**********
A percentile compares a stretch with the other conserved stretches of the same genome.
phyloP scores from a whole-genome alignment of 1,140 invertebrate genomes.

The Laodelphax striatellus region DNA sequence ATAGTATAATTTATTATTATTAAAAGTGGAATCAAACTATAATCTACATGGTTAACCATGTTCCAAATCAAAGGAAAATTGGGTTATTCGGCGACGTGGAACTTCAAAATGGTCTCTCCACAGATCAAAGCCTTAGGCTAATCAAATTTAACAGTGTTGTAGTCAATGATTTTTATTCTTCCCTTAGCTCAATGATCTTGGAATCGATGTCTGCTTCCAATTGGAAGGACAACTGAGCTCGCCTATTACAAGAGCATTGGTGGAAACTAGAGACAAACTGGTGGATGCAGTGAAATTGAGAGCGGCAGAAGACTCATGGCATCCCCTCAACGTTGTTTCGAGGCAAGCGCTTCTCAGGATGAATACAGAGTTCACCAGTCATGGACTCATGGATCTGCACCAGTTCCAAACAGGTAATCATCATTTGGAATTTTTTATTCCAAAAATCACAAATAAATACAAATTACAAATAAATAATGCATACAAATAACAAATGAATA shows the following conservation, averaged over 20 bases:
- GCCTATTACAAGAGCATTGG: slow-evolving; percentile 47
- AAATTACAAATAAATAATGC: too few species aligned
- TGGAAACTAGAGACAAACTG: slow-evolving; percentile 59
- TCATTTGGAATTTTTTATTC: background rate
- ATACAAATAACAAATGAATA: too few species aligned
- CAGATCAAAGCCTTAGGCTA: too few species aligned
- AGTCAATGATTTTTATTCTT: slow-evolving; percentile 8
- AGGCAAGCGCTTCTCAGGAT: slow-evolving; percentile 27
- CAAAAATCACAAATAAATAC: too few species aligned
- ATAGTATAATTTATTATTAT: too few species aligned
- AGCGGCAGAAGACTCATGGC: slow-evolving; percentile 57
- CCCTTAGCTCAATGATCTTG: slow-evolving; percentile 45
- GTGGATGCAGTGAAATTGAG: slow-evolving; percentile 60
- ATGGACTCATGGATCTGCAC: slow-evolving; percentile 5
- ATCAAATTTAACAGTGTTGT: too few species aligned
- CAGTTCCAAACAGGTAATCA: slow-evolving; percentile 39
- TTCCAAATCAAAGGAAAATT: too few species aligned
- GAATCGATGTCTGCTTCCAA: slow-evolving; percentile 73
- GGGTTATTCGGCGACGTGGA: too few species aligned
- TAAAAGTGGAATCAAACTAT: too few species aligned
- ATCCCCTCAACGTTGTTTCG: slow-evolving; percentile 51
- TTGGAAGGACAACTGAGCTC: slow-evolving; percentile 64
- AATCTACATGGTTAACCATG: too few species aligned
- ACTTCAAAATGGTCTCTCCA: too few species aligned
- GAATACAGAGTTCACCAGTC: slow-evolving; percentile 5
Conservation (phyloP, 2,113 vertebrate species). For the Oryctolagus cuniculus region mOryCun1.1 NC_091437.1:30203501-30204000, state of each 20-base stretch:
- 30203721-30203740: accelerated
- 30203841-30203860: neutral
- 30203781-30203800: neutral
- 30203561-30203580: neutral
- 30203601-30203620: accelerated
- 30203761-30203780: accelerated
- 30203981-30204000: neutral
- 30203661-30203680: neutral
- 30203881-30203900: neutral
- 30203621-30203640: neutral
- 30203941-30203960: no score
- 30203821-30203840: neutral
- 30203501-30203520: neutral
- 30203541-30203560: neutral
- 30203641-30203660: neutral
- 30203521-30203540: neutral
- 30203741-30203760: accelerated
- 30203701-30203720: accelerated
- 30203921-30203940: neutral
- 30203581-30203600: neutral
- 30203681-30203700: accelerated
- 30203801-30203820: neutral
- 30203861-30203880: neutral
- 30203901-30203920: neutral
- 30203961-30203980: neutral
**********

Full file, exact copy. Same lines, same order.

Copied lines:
A percentile compares a stretch with the other conserved stretches of the same genome.
phyloP scores from a whole-genome alignment of 1,140 invertebrate genomes.

The Laodelphax striatellus region DNA sequence ATAGTATAATTTATTATTATTAAAAGTGGAATCAAACTATAATCTACATGGTTAACCATGTTCCAAATCAAAGGAAAATTGGGTTATTCGGCGACGTGGAACTTCAAAATGGTCTCTCCACAGATCAAAGCCTTAGGCTAATCAAATTTAACAGTGTTGTAGTCAATGATTTTTATTCTTCCCTTAGCTCAATGATCTTGGAATCGATGTCTGCTTCCAATTGGAAGGACAACTGAGCTCGCCTATTACAAGAGCATTGGTGGAAACTAGAGACAAACTGGTGGATGCAGTGAAATTGAGAGCGGCAGAAGACTCATGGCATCCCCTCAACGTTGTTTCGAGGCAAGCGCTTCTCAGGATGAATACAGAGTTCACCAGTCATGGACTCATGGATCTGCACCAGTTCCAAACAGGTAATCATCATTTGGAATTTTTTATTCCAAAAATCACAAATAAATACAAATTACAAATAAATAATGCATACAAATAACAAATGAATA shows the following conservation, averaged over 20 bases:
- GCCTATTACAAGAGCATTGG: slow-evolving; percentile 47
- AAATTACAAATAAATAATGC: too few species aligned
- TGGAAACTAGAGACAAACTG: slow-evolving; percentile 59
- TCATTTGGAATTTTTTATTC: background rate
- ATACAAATAACAAATGAATA: too few species aligned
- CAGATCAAAGCCTTAGGCTA: too few species aligned
- AGTCAATGATTTTTATTCTT: slow-evolving; percentile 8
- AGGCAAGCGCTTCTCAGGAT: slow-evolving; percentile 27
- CAAAAATCACAAATAAATAC: too few species aligned
- ATAGTATAATTTATTATTAT: too few species aligned
- AGCGGCAGAAGACTCATGGC: slow-evolving; percentile 57
- CCCTTAGCTCAATGATCTTG: slow-evolving; percentile 45
- GTGGATGCAGTGAAATTGAG: slow-evolving; percentile 60
- ATGGACTCATGGATCTGCAC: slow-evolving; percentile 5
- ATCAAATTTAACAGTGTTGT: too few species aligned
- CAGTTCCAAACAGGTAATCA: slow-evolving; percentile 39
- TTCCAAATCAAAGGAAAATT: too few species aligned
- GAATCGATGTCTGCTTCCAA: slow-evolving; percentile 73
- GGGTTATTCGGCGACGTGGA: too few species aligned
- TAAAAGTGGAATCAAACTAT: too few species aligned
- ATCCCCTCAACGTTGTTTCG: slow-evolving; percentile 51
- TTGGAAGGACAACTGAGCTC: slow-evolving; percentile 64
- AATCTACATGGTTAACCATG: too few species aligned
- ACTTCAAAATGGTCTCTCCA: too few species aligned
- GAATACAGAGTTCACCAGTC: slow-evolving; percentile 5
Conservation (phyloP, 2,113 vertebrate species). For the Oryctolagus cuniculus region mOryCun1.1 NC_091437.1:30203501-30204000, state of each 20-base stretch:
- 30203721-30203740: accelerated
- 30203841-30203860: neutral
- 30203781-30203800: neutral
- 30203561-30203580: neutral
- 30203601-30203620: accelerated
- 30203761-30203780: accelerated
- 30203981-30204000: neutral
- 30203661-30203680: neutral
- 30203881-30203900: neutral
- 30203621-30203640: neutral
- 30203941-30203960: no score
- 30203821-30203840: neutral
- 30203501-30203520: neutral
- 30203541-30203560: neutral
- 30203641-30203660: neutral
- 30203521-30203540: neutral
- 30203741-30203760: accelerated
- 30203701-30203720: accelerated
- 30203921-30203940: neutral
- 30203581-30203600: neutral
- 30203681-30203700: accelerated
- 30203801-30203820: neutral
- 30203861-30203880: neutral
- 30203901-30203920: neutral
- 30203961-30203980: neutral